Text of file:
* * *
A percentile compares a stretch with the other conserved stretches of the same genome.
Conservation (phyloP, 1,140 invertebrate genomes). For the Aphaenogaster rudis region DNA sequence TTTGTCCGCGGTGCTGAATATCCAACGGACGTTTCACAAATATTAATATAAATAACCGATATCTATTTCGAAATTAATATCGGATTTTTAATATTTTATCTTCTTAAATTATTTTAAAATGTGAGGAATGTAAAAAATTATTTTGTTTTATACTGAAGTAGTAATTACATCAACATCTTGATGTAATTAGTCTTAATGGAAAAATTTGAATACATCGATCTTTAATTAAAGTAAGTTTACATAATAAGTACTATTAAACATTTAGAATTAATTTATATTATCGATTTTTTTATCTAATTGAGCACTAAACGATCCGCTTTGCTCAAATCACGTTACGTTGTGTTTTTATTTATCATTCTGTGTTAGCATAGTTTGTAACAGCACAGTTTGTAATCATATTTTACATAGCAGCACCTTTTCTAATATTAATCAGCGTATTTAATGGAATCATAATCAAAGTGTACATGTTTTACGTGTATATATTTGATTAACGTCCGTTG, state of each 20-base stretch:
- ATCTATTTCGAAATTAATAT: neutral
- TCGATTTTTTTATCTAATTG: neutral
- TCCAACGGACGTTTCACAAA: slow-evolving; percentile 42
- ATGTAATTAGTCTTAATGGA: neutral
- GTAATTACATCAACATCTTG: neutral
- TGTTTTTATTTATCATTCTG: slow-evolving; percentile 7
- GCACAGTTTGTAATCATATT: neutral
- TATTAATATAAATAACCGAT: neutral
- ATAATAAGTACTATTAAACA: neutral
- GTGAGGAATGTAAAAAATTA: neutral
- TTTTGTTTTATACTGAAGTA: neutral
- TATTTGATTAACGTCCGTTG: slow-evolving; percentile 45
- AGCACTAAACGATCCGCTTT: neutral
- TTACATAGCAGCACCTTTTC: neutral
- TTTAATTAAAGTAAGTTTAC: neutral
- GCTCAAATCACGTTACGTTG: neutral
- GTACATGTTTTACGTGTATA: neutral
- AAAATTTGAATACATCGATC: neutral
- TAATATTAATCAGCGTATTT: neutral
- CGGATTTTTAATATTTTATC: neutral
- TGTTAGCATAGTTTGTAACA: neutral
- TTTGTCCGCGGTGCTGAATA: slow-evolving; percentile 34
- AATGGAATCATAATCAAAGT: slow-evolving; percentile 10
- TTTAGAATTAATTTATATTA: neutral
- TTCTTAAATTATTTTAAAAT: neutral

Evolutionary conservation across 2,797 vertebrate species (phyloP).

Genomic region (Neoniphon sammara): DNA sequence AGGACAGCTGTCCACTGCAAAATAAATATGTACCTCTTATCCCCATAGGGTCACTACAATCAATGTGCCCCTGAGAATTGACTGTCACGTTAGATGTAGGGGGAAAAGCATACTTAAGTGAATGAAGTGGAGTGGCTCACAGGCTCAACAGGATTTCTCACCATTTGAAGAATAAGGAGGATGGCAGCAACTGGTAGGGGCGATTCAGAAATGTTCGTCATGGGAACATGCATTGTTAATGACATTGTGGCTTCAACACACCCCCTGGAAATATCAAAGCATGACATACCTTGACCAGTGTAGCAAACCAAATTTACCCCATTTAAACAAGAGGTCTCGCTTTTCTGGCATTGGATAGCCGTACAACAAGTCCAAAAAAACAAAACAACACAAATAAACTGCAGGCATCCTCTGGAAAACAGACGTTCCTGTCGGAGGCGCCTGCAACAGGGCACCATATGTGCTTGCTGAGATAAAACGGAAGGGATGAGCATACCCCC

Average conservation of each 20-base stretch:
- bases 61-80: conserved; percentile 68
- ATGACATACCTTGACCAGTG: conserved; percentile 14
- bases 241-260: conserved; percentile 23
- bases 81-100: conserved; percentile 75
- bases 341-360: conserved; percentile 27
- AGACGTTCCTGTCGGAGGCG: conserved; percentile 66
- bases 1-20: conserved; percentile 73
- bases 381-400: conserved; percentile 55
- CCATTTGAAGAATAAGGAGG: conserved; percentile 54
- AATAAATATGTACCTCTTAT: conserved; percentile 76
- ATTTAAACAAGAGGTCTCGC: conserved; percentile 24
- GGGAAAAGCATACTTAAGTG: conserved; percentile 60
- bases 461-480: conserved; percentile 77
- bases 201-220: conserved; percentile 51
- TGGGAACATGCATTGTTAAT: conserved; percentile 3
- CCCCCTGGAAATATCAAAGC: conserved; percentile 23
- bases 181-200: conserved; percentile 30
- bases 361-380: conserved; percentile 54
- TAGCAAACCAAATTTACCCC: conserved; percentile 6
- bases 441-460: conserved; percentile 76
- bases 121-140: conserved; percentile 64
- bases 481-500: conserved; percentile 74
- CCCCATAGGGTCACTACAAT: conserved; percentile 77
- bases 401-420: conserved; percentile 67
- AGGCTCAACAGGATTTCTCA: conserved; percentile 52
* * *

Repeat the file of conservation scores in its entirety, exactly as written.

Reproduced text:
A percentile compares a stretch with the other conserved stretches of the same genome.
Conservation (phyloP, 1,140 invertebrate genomes). For the Aphaenogaster rudis region DNA sequence TTTGTCCGCGGTGCTGAATATCCAACGGACGTTTCACAAATATTAATATAAATAACCGATATCTATTTCGAAATTAATATCGGATTTTTAATATTTTATCTTCTTAAATTATTTTAAAATGTGAGGAATGTAAAAAATTATTTTGTTTTATACTGAAGTAGTAATTACATCAACATCTTGATGTAATTAGTCTTAATGGAAAAATTTGAATACATCGATCTTTAATTAAAGTAAGTTTACATAATAAGTACTATTAAACATTTAGAATTAATTTATATTATCGATTTTTTTATCTAATTGAGCACTAAACGATCCGCTTTGCTCAAATCACGTTACGTTGTGTTTTTATTTATCATTCTGTGTTAGCATAGTTTGTAACAGCACAGTTTGTAATCATATTTTACATAGCAGCACCTTTTCTAATATTAATCAGCGTATTTAATGGAATCATAATCAAAGTGTACATGTTTTACGTGTATATATTTGATTAACGTCCGTTG, state of each 20-base stretch:
- ATCTATTTCGAAATTAATAT: neutral
- TCGATTTTTTTATCTAATTG: neutral
- TCCAACGGACGTTTCACAAA: slow-evolving; percentile 42
- ATGTAATTAGTCTTAATGGA: neutral
- GTAATTACATCAACATCTTG: neutral
- TGTTTTTATTTATCATTCTG: slow-evolving; percentile 7
- GCACAGTTTGTAATCATATT: neutral
- TATTAATATAAATAACCGAT: neutral
- ATAATAAGTACTATTAAACA: neutral
- GTGAGGAATGTAAAAAATTA: neutral
- TTTTGTTTTATACTGAAGTA: neutral
- TATTTGATTAACGTCCGTTG: slow-evolving; percentile 45
- AGCACTAAACGATCCGCTTT: neutral
- TTACATAGCAGCACCTTTTC: neutral
- TTTAATTAAAGTAAGTTTAC: neutral
- GCTCAAATCACGTTACGTTG: neutral
- GTACATGTTTTACGTGTATA: neutral
- AAAATTTGAATACATCGATC: neutral
- TAATATTAATCAGCGTATTT: neutral
- CGGATTTTTAATATTTTATC: neutral
- TGTTAGCATAGTTTGTAACA: neutral
- TTTGTCCGCGGTGCTGAATA: slow-evolving; percentile 34
- AATGGAATCATAATCAAAGT: slow-evolving; percentile 10
- TTTAGAATTAATTTATATTA: neutral
- TTCTTAAATTATTTTAAAAT: neutral

Evolutionary conservation across 2,797 vertebrate species (phyloP).

Genomic region (Neoniphon sammara): DNA sequence AGGACAGCTGTCCACTGCAAAATAAATATGTACCTCTTATCCCCATAGGGTCACTACAATCAATGTGCCCCTGAGAATTGACTGTCACGTTAGATGTAGGGGGAAAAGCATACTTAAGTGAATGAAGTGGAGTGGCTCACAGGCTCAACAGGATTTCTCACCATTTGAAGAATAAGGAGGATGGCAGCAACTGGTAGGGGCGATTCAGAAATGTTCGTCATGGGAACATGCATTGTTAATGACATTGTGGCTTCAACACACCCCCTGGAAATATCAAAGCATGACATACCTTGACCAGTGTAGCAAACCAAATTTACCCCATTTAAACAAGAGGTCTCGCTTTTCTGGCATTGGATAGCCGTACAACAAGTCCAAAAAAACAAAACAACACAAATAAACTGCAGGCATCCTCTGGAAAACAGACGTTCCTGTCGGAGGCGCCTGCAACAGGGCACCATATGTGCTTGCTGAGATAAAACGGAAGGGATGAGCATACCCCC

Average conservation of each 20-base stretch:
- bases 61-80: conserved; percentile 68
- ATGACATACCTTGACCAGTG: conserved; percentile 14
- bases 241-260: conserved; percentile 23
- bases 81-100: conserved; percentile 75
- bases 341-360: conserved; percentile 27
- AGACGTTCCTGTCGGAGGCG: conserved; percentile 66
- bases 1-20: conserved; percentile 73
- bases 381-400: conserved; percentile 55
- CCATTTGAAGAATAAGGAGG: conserved; percentile 54
- AATAAATATGTACCTCTTAT: conserved; percentile 76
- ATTTAAACAAGAGGTCTCGC: conserved; percentile 24
- GGGAAAAGCATACTTAAGTG: conserved; percentile 60
- bases 461-480: conserved; percentile 77
- bases 201-220: conserved; percentile 51
- TGGGAACATGCATTGTTAAT: conserved; percentile 3
- CCCCCTGGAAATATCAAAGC: conserved; percentile 23
- bases 181-200: conserved; percentile 30
- bases 361-380: conserved; percentile 54
- TAGCAAACCAAATTTACCCC: conserved; percentile 6
- bases 441-460: conserved; percentile 76
- bases 121-140: conserved; percentile 64
- bases 481-500: conserved; percentile 74
- CCCCATAGGGTCACTACAAT: conserved; percentile 77
- bases 401-420: conserved; percentile 67
- AGGCTCAACAGGATTTCTCA: conserved; percentile 52